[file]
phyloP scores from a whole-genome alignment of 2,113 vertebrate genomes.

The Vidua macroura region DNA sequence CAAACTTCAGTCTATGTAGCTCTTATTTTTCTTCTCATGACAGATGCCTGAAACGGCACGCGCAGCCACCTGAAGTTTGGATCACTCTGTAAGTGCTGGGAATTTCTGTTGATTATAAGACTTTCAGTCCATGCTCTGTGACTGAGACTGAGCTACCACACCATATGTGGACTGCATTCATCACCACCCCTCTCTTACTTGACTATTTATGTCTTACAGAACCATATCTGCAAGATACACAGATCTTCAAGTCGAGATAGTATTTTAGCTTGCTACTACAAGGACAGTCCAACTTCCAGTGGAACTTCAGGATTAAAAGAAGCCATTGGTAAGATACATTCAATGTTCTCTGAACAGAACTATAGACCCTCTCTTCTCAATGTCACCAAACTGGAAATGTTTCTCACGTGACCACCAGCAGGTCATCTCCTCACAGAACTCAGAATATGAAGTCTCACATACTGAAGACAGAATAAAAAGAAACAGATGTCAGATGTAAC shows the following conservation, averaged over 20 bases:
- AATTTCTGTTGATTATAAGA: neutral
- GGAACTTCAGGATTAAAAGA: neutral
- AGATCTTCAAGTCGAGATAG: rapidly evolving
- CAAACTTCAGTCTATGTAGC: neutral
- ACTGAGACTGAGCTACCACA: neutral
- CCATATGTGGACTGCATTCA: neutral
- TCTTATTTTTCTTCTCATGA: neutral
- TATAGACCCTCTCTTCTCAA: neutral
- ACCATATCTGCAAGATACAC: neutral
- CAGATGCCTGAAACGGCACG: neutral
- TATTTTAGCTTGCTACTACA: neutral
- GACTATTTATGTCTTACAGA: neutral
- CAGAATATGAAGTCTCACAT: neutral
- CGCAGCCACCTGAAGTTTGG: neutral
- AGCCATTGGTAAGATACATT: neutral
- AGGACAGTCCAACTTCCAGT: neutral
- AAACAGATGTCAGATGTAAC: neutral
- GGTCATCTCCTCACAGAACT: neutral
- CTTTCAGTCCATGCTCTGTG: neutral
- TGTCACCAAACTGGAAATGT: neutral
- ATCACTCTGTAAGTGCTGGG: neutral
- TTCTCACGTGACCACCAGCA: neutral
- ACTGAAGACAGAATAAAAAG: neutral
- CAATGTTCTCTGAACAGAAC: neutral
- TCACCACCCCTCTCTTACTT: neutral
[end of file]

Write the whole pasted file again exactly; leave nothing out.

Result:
phyloP scores from a whole-genome alignment of 2,113 vertebrate genomes.

The Vidua macroura region DNA sequence CAAACTTCAGTCTATGTAGCTCTTATTTTTCTTCTCATGACAGATGCCTGAAACGGCACGCGCAGCCACCTGAAGTTTGGATCACTCTGTAAGTGCTGGGAATTTCTGTTGATTATAAGACTTTCAGTCCATGCTCTGTGACTGAGACTGAGCTACCACACCATATGTGGACTGCATTCATCACCACCCCTCTCTTACTTGACTATTTATGTCTTACAGAACCATATCTGCAAGATACACAGATCTTCAAGTCGAGATAGTATTTTAGCTTGCTACTACAAGGACAGTCCAACTTCCAGTGGAACTTCAGGATTAAAAGAAGCCATTGGTAAGATACATTCAATGTTCTCTGAACAGAACTATAGACCCTCTCTTCTCAATGTCACCAAACTGGAAATGTTTCTCACGTGACCACCAGCAGGTCATCTCCTCACAGAACTCAGAATATGAAGTCTCACATACTGAAGACAGAATAAAAAGAAACAGATGTCAGATGTAAC shows the following conservation, averaged over 20 bases:
- AATTTCTGTTGATTATAAGA: neutral
- GGAACTTCAGGATTAAAAGA: neutral
- AGATCTTCAAGTCGAGATAG: rapidly evolving
- CAAACTTCAGTCTATGTAGC: neutral
- ACTGAGACTGAGCTACCACA: neutral
- CCATATGTGGACTGCATTCA: neutral
- TCTTATTTTTCTTCTCATGA: neutral
- TATAGACCCTCTCTTCTCAA: neutral
- ACCATATCTGCAAGATACAC: neutral
- CAGATGCCTGAAACGGCACG: neutral
- TATTTTAGCTTGCTACTACA: neutral
- GACTATTTATGTCTTACAGA: neutral
- CAGAATATGAAGTCTCACAT: neutral
- CGCAGCCACCTGAAGTTTGG: neutral
- AGCCATTGGTAAGATACATT: neutral
- AGGACAGTCCAACTTCCAGT: neutral
- AAACAGATGTCAGATGTAAC: neutral
- GGTCATCTCCTCACAGAACT: neutral
- CTTTCAGTCCATGCTCTGTG: neutral
- TGTCACCAAACTGGAAATGT: neutral
- ATCACTCTGTAAGTGCTGGG: neutral
- TTCTCACGTGACCACCAGCA: neutral
- ACTGAAGACAGAATAAAAAG: neutral
- CAATGTTCTCTGAACAGAAC: neutral
- TCACCACCCCTCTCTTACTT: neutral